Dynamics of the Dermatologic Microbiome in Military Members
[Technical Report, Final Report]
59th Medical Wing Science and Technology
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New military members undergo a highly-regimented 7-week training course during which trainees live and work within the same group of approximately 50 subjects for nearly 24 hours a day. This environment allowed for the assessment of the impact of communal living on the collective skin microbiome. Purpose The objective of this pilot study was to investigate dynamic changes of the skin microbiome in basic military trainees BMT, in light of the unique environmental influences faced by this population. Patients and methods We evaluated collective changes in the skin microbiome of normal healthy adult basic trainees in response to communal living and universal Group A Streptococcus prophylaxis with penicillin over the course of their initial 7-week training course. Samples from 10 flights of trainees were collected by swabbing their forearms and foreheads upon arrival at Lackland AFB for their training week 0 which is prior to prophylaxis with penicillin, at the 4 week point, and at the conclusion of their 7-week course of basic military training. Three separate high-throughput sequencing platforms and three bioinformatic pipeline analysis tools were utilized to assess the data. Results At all three time points we found that the top three bacterial genera identified were Propionibacterium, Staphylococcus, and Corynebacterium. We detected a community membership difference between the initial week 0 samples and the week 4 and 7 samples. A strong inverse correlation between Propionibacterium and Staphylococcus was noted with Propionibacterium being high at week 0 and much lower at weeks 4 and 7 conversely, Staphylococcus was low at week 0 and higher at weeks 4 and 7, this relationship was noted in both the individual and collective specimens.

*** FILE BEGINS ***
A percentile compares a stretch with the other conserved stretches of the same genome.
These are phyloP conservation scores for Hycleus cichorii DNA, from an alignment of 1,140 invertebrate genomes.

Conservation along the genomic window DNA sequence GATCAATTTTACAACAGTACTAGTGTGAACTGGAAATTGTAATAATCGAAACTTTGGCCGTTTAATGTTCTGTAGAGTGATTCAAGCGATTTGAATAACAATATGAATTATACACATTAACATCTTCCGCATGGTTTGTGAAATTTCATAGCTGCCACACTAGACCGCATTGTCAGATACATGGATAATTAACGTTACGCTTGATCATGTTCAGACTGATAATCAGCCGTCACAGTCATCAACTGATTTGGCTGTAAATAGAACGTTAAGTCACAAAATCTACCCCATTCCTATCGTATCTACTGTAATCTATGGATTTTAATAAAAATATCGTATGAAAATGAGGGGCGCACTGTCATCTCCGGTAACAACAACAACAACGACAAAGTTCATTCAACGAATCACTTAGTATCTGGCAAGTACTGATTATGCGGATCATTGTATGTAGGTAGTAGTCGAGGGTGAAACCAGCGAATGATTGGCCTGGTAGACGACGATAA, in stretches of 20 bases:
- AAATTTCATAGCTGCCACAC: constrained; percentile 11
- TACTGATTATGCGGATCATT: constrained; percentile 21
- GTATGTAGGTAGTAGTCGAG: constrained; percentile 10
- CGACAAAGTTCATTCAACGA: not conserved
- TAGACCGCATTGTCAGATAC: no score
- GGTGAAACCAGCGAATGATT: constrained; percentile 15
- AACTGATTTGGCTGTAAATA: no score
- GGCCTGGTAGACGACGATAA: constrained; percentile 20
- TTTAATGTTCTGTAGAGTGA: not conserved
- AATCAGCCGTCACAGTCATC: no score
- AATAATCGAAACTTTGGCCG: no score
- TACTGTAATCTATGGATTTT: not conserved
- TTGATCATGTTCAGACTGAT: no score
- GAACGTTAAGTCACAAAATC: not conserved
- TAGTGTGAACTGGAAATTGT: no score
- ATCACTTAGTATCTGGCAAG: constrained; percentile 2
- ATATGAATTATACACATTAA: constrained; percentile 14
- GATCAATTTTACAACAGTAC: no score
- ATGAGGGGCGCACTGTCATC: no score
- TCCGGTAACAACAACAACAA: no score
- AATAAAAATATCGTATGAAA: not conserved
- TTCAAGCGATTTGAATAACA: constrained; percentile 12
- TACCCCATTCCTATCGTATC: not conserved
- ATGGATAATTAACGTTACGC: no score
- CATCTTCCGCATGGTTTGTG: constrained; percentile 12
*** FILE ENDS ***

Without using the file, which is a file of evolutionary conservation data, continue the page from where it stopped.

- Medicine and Medical Research